In the 1962 classic moving musical, "The Musica Man," one of the screen's greatest roles was created in the character of Professor Harold Hill, the ultimate flim flam artist who comes to Iowa to con the locals with his soothing voice and oozing charm, masking all the while his total lack of substance.
Originated on Broadway and re-created in the film by Robert Preston's career-defining role, Professor Harold Hill is a self-proclaimed "Musicologist," one who makes a fortune convincing the townspeople that they need a boys band, with uniforms, and then instructions on the revolutionary "think system" to play the instruments, a clever ruse in which you simply think the notes -- or hope they come out -- and you can side-step the drudgery of practice.
Throughout the entire production, the mayor of noble River City cries out to "get the man's credentials," a plea falling upon deaf ears, as the good folks have been mesmerized by the promise -- or the hope -- of a boys band, blinded by the dazzle of the new uniforms, and the promise of future glories.
At the conclusion, the truth finally comes out, and Prof. Hill is unmasked for the fraud that he has always been, but to no avail, as the good folks care not that the boys can play nary a note. It is enough that they looked so fine, and that everyone felt so good about themselves in the endeavor, the Music Man's "con" withstanding.
Observing the current political scene, I have been reminded of Prof. Harold Hill and his con that went so well in Iowa. The campaign of Barrack Obama, who George Will has called the "Fred Astaire of politics...graceful, elegant and so pleasing to the eye that it seems greedy to ask for substance," continues its tap dance across America.
Never before have I seen someone be asked so few questions about a resume so thin to be virtually invisible, someone build his case to be the leader of the free world on the nebulous notion of "Hope."
But Oprah's main man might have steamrolled right to the Democratic nomination if not for Hillary's 96 tears and the contrary nature of New Hampshire voters. If that had happened, to paraphrase Martha Stewart, it would not have been a good thing.
Whether it is the broken promise to the people of Illinois to stay in the Senate and NOT run for president in 2008, the ultra liberal --albeit scanty-- voting record, the hypocrisy of the lock-step partisan masquerading as the bi-partisan uniter, time after time Obama gets an unprecedented pass from the usual digital rectal exam that politics has now become.
Regrettably, even on issues that cry out for examination, his refusal to adhere to the recommendations of the so-called "Gang of 14," the group of Senators who hoped to restore civility to the process of judicial appointments by only opposing those deemed to be unfit credentially and leave partisan bickering at the door step, he escapes. All this from a former part-time law professor, guided more by his love of a social agenda than the law.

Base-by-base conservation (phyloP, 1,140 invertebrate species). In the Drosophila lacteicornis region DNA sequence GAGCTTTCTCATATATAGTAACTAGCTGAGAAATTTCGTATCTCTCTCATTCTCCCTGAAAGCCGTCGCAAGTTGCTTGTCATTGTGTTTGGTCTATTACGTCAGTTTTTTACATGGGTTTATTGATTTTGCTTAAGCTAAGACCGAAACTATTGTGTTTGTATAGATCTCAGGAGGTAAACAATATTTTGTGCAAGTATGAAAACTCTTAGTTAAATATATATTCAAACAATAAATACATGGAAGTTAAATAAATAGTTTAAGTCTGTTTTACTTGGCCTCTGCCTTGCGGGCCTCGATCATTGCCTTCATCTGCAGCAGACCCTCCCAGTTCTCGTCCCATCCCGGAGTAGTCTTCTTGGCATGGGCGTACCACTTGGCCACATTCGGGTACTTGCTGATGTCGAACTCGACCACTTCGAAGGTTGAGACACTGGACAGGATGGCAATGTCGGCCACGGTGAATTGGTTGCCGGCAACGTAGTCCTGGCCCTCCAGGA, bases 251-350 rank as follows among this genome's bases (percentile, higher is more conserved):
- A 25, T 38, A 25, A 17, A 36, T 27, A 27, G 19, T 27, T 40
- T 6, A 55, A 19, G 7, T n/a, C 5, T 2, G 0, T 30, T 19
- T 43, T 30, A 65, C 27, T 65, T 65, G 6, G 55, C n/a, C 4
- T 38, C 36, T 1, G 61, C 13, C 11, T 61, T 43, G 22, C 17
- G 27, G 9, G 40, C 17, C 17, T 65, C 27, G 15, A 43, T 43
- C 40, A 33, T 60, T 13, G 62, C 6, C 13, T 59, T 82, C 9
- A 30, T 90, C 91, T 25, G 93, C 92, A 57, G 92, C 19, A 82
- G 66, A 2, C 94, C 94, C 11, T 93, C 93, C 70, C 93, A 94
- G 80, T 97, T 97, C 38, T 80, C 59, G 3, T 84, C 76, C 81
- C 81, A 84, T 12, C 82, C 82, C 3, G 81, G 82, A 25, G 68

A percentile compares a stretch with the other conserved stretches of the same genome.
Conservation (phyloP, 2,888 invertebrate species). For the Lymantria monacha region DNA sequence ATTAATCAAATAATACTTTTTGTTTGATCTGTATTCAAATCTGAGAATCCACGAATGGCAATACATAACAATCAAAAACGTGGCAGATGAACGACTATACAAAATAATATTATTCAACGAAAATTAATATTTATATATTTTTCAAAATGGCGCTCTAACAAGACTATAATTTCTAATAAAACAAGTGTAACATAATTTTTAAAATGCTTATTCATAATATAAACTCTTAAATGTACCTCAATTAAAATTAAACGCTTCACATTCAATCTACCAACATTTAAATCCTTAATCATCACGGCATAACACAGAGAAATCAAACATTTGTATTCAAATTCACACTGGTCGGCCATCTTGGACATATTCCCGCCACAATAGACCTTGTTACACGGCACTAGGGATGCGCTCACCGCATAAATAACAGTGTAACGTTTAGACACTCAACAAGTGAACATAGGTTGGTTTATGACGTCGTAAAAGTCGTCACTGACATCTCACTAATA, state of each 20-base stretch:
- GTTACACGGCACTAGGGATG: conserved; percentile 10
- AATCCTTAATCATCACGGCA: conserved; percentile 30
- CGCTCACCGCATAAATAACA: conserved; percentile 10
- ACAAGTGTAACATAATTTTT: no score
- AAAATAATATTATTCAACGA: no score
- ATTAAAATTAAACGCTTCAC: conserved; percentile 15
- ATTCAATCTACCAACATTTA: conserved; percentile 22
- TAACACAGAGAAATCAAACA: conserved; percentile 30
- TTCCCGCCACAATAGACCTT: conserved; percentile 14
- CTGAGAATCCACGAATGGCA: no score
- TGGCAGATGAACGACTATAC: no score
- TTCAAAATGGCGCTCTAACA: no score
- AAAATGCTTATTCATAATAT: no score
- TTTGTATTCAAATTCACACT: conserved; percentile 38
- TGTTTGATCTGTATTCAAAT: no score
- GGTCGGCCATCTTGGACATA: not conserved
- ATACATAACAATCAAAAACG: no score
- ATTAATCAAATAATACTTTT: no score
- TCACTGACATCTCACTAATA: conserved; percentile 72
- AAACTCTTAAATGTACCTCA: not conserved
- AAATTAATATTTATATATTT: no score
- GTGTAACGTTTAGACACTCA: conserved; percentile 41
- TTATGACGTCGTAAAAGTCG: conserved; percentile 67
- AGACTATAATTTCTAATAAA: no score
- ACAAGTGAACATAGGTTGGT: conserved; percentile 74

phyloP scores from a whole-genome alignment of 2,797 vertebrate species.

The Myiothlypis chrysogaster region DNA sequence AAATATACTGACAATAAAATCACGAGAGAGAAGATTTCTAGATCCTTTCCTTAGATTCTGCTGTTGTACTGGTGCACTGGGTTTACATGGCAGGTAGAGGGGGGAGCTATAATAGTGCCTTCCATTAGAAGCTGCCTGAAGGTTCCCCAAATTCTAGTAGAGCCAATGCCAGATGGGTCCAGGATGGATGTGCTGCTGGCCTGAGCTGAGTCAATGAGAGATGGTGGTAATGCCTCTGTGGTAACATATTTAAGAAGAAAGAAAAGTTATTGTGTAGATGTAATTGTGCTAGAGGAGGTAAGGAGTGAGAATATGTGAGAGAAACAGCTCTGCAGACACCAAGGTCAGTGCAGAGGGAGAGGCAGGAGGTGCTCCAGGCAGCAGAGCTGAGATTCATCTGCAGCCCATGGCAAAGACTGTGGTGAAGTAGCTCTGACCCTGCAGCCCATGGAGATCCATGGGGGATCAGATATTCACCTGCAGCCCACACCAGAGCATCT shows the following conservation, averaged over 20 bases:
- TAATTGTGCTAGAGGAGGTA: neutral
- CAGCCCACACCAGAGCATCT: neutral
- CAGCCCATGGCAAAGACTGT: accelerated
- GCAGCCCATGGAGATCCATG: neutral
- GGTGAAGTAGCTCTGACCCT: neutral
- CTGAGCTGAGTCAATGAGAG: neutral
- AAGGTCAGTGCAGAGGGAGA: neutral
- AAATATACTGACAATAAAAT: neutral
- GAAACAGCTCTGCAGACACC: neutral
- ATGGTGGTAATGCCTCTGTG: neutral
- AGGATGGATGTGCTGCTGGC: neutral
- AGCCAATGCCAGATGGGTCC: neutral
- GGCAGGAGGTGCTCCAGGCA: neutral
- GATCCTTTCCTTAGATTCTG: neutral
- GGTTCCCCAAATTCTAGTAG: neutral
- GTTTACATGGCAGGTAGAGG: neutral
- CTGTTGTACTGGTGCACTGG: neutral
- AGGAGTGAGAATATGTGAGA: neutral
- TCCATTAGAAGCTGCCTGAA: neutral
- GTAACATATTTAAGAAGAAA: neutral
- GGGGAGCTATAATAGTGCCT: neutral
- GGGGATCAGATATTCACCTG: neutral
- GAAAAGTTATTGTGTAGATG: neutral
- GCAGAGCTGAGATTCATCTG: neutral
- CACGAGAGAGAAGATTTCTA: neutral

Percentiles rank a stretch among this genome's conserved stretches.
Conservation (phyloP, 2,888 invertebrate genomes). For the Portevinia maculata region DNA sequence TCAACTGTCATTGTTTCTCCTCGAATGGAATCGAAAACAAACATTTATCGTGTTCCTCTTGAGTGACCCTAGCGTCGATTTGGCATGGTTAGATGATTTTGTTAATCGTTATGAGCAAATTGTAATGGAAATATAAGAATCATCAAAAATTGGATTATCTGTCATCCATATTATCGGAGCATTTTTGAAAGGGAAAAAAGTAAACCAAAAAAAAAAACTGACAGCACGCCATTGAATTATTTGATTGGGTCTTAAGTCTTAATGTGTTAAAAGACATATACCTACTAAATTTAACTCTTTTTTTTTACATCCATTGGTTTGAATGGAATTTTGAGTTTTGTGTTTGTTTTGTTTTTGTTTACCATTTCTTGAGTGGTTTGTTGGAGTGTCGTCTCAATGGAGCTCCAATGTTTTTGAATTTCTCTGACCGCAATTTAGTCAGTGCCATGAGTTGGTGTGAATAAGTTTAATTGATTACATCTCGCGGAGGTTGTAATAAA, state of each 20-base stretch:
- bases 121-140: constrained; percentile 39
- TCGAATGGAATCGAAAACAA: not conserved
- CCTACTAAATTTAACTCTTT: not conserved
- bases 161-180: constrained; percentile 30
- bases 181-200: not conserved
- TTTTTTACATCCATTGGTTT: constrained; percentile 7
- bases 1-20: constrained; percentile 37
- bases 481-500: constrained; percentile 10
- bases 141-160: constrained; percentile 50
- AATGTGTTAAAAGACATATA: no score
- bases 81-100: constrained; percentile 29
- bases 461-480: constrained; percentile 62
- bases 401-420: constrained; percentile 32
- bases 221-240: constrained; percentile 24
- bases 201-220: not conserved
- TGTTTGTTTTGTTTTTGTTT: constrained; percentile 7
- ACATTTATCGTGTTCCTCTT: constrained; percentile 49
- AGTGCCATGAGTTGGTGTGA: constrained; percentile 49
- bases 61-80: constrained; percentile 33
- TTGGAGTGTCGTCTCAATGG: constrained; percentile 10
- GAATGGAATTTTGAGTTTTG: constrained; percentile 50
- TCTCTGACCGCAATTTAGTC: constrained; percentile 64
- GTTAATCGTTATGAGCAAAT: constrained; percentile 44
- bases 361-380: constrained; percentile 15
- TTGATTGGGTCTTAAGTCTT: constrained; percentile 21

The Obama campaign has been given wide latitude, unprecedented, some might say. Could you imagine the radio blasting a tune featuring breathless young girls singing, "I got a crush on Dukakis?" Yet, the Obama love siren raises not an eyebrow.
The reasons for the mainstream media's admitted bias in favor of Obama can be speculated, debated and postulated, but the first African American to be elected president is clearly history.
No one in this politically correct society wants to be the one perceived as opposing the tide, lest they be branded with the "R" word, a stigma that is easy to attach, but so difficult to shake.
But by treating this candidate with kid gloves, a subtle form of racism surfaces, one that is both undeserved and unnecessary.
Sen. Obama is very engaging, very intelligent and very likeable on a personal level. I have had the pleasure --and it was a pleasure-- to meet him on several occasions, and I must say that on a personal level I like him very much. I just would not vote for him for president...at least not now.
His fatal lack of experience, his addiction to social engineering through governmental intervention, and child-like naivety regarding foreign policy -- especially the global war on terror-- make him particularly unsuited to be the next occupant of the Oval Office.
Chicago Tribune columnist Mike Hackett recently wrote that Obamamania is simply "voting for a smile," or what we used to call in Oklahoma, "All bat and no cowboy."
Sen. Obama may have much to give in public life, much value to this state, this nation and indeed, in time, this planet. Just not now.
Critical analysis, the measurement of what Martin Luther King called the "content of their character" can only be truly judged through trial by fire, the irreplaceable roadmap of experience.
Experience without vision does not inspire, but vision without experience cannot deliver.
In this time of peril, we truly deserve both in the next president.